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Grid capacity in Lewis and Harris allocated  

All the firm connection capacity on the Lewis and Harris grid has been allocated, members of the Comhairle’s Sustainable Development have been informed.

“Consequently,” councillors were told, “potential projects currently cannot obtain a grid connection until 2013 at the earliest, when various transmission system reinforcements should be complete, unless existing contracted generation drops out.”

The Director of Technical Services pointed out to members that Registered Power Zones (RPZ) had been introduced by OFGEM in 2005 to try and stimulate innovative ways of connecting and operating generation capacity.

“Of specific interest to the Outer Hebrides,” said the Director, “is the potential to actively manage the local network, thereby better matching supply with actual demand instead of being constrained by the current limit of minimum summer demand plus inter-connector export capacity.”

He pointed out that, to date, three RPZ schemes had been registered.

“The scheme that is most relevant to the Outer Hebrides is RPZ 2, which is delivering an active management system on Orkney and is being developed by Scottish and Southern Energy (SSE). The project is expected to result in an additional 15MV of generating capacity becoming available to developers on a constrained connection basis,” said the Director.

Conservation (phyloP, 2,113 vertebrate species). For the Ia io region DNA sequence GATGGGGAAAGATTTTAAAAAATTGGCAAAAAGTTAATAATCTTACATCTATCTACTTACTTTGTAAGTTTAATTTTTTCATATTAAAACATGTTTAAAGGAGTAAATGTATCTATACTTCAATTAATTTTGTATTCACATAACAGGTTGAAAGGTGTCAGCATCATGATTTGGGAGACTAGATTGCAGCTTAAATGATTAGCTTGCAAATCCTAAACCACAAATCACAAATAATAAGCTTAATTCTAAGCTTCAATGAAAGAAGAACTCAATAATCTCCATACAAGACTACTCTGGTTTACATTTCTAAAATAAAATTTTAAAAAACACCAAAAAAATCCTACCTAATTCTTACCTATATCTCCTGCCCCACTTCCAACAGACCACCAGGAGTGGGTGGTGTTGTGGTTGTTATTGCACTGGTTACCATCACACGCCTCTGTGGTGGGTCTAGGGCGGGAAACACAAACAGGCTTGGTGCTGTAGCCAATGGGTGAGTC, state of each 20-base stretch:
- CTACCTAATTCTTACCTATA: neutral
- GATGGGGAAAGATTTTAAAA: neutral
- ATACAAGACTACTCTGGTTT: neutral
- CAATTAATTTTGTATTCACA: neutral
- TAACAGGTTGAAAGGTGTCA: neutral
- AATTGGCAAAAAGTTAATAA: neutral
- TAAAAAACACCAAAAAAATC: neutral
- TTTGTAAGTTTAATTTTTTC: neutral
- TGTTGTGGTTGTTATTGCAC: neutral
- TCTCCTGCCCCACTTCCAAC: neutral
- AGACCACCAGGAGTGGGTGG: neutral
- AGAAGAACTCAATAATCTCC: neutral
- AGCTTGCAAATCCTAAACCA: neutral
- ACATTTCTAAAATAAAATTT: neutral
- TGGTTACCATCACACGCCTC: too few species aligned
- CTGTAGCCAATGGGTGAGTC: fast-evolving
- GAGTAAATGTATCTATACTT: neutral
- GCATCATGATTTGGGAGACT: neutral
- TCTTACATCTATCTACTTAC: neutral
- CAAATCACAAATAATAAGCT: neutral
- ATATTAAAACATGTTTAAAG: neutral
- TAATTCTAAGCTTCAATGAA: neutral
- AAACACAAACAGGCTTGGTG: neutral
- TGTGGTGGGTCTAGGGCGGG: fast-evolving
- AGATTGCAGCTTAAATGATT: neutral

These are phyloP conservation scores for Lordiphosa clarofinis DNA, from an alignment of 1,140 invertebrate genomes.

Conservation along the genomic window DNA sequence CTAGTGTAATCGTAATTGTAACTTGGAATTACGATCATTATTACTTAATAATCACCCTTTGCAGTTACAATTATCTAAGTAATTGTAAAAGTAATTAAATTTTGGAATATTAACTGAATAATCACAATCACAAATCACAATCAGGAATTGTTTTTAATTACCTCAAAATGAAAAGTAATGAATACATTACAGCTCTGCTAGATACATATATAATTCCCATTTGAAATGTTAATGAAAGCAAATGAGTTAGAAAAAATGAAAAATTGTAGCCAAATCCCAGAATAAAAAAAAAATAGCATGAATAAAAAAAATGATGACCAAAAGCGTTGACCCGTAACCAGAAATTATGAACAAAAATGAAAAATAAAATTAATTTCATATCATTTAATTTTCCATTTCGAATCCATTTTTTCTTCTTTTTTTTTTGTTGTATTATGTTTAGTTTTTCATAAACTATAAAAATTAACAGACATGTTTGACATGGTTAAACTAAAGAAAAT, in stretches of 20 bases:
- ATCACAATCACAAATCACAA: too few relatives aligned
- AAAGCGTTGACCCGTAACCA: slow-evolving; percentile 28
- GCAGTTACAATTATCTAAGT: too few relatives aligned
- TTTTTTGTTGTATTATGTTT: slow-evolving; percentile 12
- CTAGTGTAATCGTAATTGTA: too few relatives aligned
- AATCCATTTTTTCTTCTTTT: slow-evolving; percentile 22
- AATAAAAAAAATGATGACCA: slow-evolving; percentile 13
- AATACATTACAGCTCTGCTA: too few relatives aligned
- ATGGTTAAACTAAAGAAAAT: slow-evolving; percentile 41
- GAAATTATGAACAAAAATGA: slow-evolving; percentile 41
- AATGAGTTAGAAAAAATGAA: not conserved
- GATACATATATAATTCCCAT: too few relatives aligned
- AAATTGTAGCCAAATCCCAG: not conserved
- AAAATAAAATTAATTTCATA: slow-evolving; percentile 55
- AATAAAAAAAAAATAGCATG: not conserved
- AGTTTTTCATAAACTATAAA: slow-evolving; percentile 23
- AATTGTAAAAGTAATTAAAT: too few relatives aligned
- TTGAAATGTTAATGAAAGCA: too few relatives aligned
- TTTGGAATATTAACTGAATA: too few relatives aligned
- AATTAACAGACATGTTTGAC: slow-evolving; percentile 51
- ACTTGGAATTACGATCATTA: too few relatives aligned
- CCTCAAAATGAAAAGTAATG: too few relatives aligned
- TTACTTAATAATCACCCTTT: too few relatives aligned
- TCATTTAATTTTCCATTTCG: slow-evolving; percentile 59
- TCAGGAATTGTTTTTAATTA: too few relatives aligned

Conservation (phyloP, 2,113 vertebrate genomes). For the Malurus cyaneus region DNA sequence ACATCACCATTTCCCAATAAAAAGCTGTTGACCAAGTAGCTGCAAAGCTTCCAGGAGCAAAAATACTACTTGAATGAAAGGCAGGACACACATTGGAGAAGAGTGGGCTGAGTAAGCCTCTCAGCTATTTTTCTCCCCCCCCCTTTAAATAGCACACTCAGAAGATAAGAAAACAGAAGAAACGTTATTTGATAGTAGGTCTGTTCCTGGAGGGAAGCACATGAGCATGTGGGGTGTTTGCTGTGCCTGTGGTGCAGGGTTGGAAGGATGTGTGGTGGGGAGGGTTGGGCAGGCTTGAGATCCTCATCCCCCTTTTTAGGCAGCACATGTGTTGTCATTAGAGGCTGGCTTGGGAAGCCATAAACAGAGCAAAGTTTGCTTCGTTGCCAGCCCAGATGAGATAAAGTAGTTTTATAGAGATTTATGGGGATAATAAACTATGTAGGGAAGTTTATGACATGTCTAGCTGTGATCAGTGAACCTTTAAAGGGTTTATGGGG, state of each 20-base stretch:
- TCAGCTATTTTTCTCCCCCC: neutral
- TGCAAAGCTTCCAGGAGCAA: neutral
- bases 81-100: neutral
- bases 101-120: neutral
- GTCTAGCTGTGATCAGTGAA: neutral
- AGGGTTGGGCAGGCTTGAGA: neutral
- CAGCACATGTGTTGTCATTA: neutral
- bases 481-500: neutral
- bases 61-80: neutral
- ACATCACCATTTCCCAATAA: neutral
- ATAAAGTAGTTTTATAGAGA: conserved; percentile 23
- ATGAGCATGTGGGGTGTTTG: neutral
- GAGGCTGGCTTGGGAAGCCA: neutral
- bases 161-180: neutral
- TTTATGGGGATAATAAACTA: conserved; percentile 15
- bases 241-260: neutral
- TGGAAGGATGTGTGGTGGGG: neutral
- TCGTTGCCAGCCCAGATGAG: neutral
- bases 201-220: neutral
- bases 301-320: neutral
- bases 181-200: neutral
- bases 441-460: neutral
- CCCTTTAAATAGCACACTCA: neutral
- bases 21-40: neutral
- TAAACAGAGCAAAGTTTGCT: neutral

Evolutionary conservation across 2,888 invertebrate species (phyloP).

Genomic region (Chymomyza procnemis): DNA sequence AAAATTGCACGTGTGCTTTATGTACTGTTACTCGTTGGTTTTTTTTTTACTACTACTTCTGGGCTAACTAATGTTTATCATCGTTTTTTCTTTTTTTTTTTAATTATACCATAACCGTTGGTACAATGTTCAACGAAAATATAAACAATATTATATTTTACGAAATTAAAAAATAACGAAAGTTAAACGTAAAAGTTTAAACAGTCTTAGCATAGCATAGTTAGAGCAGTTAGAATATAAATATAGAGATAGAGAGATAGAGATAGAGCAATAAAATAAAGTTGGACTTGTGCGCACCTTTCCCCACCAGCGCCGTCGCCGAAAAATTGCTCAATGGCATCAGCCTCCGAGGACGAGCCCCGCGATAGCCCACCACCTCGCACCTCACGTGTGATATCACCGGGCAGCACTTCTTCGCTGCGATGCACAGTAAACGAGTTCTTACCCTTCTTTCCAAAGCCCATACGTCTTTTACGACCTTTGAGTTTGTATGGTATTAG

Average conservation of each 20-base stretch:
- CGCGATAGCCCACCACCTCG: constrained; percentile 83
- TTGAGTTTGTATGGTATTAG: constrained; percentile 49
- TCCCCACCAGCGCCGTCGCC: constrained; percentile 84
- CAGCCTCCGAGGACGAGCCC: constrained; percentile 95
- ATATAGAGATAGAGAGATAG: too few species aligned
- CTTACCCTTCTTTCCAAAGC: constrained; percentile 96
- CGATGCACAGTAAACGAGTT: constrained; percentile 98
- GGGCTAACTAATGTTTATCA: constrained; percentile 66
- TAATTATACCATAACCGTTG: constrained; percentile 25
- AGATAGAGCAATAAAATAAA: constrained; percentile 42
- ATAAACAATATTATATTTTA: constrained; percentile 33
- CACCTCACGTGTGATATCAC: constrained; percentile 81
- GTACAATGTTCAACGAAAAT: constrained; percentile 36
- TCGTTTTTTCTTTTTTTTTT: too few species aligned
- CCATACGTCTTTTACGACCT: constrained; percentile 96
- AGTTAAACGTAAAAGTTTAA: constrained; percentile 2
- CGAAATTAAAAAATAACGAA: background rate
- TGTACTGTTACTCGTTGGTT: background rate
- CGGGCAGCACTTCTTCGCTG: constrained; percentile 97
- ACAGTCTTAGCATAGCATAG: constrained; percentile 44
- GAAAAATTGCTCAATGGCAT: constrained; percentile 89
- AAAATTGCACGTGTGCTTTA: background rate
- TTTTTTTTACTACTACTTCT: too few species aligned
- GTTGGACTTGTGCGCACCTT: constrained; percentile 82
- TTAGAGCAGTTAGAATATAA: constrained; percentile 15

He stated that last month the Highlands and Islands Community Energy Company had arranged a meeting between representatives of SSE and various community and private organisations who hope to establish generating businesses in the Outer Hebrides.

At the meeting, SSE explained that they hope to receive the results of their field trials in Orkney early this summer, and expect to be in a position to offer constrained connection offers to developers in the Outer Hebrides, through a Registered Power Zone, late this year.

Councillor Angus McCormack of Plasterfield, who called for the report, told the meeting: “It is an opportunity for local community groups throughout the Outer Hebrides to get into the grid.”

He asked Martyn Tulloch, Head of Energy, Coastal Zone and Special Project Services at the Comhairle, if the Council could take advantage of this procedure to get into the system.

Said Mr Tulloch: “I would be very surprised if they don’t try to get a connection through those means.”


15 February 2007

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